Powerful Geography
Nursing Assistant / Aide

Nursing Assistant / Aide

Nursing Assistant / Aide


Main Topic: Human Geography
Secondary Topic: Environment and Society

Overview: Nursing assistants, sometimes called nursing aides, provide basic care and help patients with activities of daily living. Orderlies transport patients and clean treatment areas.  Nursing assistants and orderlies work as part of a healthcare team under the supervision of licensed practical or licensed vocational nurses and registered nurses.  Depending on their training level and the state in which they work, nursing assistants also may dispense medication.  Nursing assistants are often the principal caregivers in nursing and residential care facilities. Nursing assistants often develop relationships with their patients because some patients stay in these facilities for months or years.  Orderlies often help patients to move around the facility, such as by pushing their wheelchairs, clean equipment and facilities, change linens, and stock supplies.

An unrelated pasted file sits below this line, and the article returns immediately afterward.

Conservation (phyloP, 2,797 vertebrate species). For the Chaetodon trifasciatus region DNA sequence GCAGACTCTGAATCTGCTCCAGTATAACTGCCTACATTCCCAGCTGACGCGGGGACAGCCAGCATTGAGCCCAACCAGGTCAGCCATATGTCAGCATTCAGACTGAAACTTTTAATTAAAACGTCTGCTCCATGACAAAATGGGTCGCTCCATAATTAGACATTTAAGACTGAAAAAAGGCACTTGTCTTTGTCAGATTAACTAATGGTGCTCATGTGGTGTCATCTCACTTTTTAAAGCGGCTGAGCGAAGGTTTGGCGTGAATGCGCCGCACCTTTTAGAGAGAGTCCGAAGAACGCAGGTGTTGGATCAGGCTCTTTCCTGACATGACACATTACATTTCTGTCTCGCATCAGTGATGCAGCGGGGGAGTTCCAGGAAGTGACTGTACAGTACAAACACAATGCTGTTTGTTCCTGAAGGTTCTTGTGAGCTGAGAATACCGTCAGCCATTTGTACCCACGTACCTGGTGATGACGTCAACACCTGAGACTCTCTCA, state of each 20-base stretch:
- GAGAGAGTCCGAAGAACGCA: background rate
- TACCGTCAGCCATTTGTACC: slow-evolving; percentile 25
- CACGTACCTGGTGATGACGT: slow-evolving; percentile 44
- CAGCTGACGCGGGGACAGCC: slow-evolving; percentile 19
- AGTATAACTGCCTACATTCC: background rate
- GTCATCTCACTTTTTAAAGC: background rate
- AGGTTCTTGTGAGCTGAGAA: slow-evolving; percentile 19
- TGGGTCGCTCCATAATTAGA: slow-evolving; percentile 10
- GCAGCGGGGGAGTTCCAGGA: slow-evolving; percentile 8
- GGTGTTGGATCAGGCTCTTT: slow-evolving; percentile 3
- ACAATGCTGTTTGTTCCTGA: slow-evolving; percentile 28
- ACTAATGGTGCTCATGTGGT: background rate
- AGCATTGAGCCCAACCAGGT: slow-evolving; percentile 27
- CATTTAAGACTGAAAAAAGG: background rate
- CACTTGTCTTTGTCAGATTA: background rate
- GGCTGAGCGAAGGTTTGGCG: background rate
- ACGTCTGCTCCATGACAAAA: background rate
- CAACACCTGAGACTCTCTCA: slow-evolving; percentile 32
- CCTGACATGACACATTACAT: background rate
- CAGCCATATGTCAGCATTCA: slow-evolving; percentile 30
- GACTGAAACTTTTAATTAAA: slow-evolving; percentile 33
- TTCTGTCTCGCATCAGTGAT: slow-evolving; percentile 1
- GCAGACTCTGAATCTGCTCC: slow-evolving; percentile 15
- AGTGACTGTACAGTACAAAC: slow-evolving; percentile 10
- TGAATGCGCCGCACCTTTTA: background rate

Geographic skills and knowledge are important for the nursing field, as the prevalence of many diseases, the spread of certain diseases, and health care issues are related to location.  For example, some areas may have a high cancer rate, perhaps because of industrial pollution.  Understanding that link between health issues and place is important in the health care profession for disease prevention, treatment, and advising patients.

Geographers at work:  Health geographers, medical geographers, human geographers, cultural geographers

Recommended College Courses:  Human geography, physical geography, cultural geography, environmental geography, political geography; geographic information systems

Skills:  Web-based mapping applications; map reading and interpretation; geographic information systems; computer and database systems; geographic thinking; problem-based learning models

Occupation Group: Healthcare

Learn more about Nursing Assistants and Aides from the U.S. Bureau of Labor Statistics and U.S. Department of Labor: https://www.bls.gov/ooh/healthcare/nursing-assistants.htm

Written by Christopher Anderson